Is the Carling Cup Growing in Reputation?

Manchester City will play Tottenham Hotspur. Incidentally, I read one of the articles from a Spurs fan on very recently and it made me laugh in some respects. Undoubtedly superbly written, how hard it must be ‘to have not won a trophy since 1999’, not to mention having Arsenal as your biggest rivals as opposed to the shadow of Manchester United.

Anyhow, I digress. This is one of the ties for the Quarter-Final of the Carling Cup in December, and it’s a tie that surely captures the imagination of the public. Yet would it carry more weight as an FA Cup Quarter-Final? The obvious answer is yes. However, it also got this author thinking about the differences between the two, what started as a thought about two great FA Cup games led into a myriad of pondering about the standing, in the modern game, of the Carling Cup.

As for the former, growing up watching that prestigious trophy, viewers have had endless replays capturing the magic of the competition: more specifically Ricky Villa’s enchanting, sublime solo effort ensuring Spurs won the 1981 trophy, which never diminished in its ability to hurt this particular writer. One in stark contrast, though, was the epic 4-3 comeback win for City at White Hart Lane in early 2004. The game had everything, wonderful goals from the likes of Christian Ziege and Ledley King, Joey Barton sent off DURING the interval and 4 subsequent goals for the Manchester club secured a passage to Old Trafford in the next round.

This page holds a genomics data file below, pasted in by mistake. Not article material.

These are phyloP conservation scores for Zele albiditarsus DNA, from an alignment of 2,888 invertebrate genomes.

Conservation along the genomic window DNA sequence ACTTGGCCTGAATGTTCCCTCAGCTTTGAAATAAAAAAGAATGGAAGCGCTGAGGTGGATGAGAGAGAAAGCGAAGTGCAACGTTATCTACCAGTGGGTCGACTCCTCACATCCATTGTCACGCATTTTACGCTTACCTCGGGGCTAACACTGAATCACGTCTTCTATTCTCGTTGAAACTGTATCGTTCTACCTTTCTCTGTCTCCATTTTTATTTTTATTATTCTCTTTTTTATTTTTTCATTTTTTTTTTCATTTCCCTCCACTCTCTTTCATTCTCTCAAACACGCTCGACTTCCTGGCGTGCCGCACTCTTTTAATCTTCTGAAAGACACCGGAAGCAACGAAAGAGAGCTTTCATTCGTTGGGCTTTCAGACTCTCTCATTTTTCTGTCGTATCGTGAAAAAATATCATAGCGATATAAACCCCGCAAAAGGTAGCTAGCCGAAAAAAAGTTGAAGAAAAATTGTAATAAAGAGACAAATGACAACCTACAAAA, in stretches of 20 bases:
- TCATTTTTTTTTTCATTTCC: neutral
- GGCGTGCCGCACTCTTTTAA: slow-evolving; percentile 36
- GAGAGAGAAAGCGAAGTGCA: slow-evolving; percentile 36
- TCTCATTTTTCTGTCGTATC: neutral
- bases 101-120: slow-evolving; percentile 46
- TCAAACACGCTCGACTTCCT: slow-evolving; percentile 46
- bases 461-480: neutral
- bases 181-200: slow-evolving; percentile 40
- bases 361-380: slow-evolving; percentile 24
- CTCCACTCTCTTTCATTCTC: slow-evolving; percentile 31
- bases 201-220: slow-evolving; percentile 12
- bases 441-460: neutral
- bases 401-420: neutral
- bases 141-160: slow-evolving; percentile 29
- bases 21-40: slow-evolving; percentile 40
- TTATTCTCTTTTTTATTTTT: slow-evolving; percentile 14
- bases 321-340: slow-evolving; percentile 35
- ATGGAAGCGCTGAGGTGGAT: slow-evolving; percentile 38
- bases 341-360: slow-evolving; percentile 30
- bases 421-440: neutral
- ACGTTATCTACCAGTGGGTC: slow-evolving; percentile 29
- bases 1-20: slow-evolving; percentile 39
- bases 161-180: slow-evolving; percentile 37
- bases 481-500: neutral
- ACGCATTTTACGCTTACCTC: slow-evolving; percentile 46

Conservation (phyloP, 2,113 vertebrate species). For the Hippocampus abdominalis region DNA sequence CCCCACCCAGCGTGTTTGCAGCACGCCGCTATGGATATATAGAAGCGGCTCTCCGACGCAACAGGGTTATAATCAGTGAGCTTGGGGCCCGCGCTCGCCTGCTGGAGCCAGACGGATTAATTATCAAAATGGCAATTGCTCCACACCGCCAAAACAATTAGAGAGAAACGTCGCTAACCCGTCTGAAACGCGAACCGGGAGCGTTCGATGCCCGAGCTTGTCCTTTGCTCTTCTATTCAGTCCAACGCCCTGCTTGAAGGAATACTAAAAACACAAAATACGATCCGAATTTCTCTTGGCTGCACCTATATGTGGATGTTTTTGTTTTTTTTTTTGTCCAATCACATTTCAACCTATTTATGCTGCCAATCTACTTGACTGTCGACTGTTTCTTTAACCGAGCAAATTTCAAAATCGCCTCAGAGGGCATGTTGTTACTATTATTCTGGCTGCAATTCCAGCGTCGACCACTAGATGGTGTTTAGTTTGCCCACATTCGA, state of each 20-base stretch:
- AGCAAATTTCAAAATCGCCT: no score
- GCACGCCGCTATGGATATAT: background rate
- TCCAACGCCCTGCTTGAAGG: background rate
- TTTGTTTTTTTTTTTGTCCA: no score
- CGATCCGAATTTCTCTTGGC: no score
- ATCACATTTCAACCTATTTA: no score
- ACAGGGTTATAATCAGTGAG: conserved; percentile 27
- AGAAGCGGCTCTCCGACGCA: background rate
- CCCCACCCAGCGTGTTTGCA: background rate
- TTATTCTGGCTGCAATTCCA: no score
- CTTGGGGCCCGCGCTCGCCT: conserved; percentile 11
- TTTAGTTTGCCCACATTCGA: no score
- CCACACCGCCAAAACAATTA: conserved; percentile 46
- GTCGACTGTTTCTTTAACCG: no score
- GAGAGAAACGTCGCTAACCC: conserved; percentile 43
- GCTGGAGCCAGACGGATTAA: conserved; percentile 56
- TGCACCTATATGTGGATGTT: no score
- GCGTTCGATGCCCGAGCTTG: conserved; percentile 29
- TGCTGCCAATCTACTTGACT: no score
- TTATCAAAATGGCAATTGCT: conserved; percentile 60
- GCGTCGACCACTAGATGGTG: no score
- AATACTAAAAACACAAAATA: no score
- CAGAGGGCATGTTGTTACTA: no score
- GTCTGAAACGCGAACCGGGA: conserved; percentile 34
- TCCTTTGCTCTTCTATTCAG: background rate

They are a modicum of the memories relevant to me; no doubt you will have your own. The trophy has a highly esteemed reputation globally; many players from other countries playing in the Premiership often talk of watching it as a child and how they have fulfilled a dream in their life by reaching the final. Wikipedia has a section allocated to famous scalps in the competition’s history, reinforcing its romanticism.

The Carling Cup, meanwhile, has been the subject of some debate over the past decade or so, the victim of criticism from the sceptics out there that the bigger clubs haven’t taken it seriously. The competition has been named after its various sponsors since 1982, meaning we have had to become accustomed to 6 changes, and it has suffered slightly from the perception that Premiership managers rest players who are likely to tire over the course of a campaign. With all due respect to Coventry City, for their 2-0 win at Old Trafford earlier in the season they were opposed by the following;

Man Utd: Kuszczak, Bardsley (Brown 45), Evans (Carrick 56), Pique, Simpson, Nani, Martin (Campbell 45), O’Shea, Eagles, Dong, Anderson.
Subs Not Used: Heaton, Eckersley.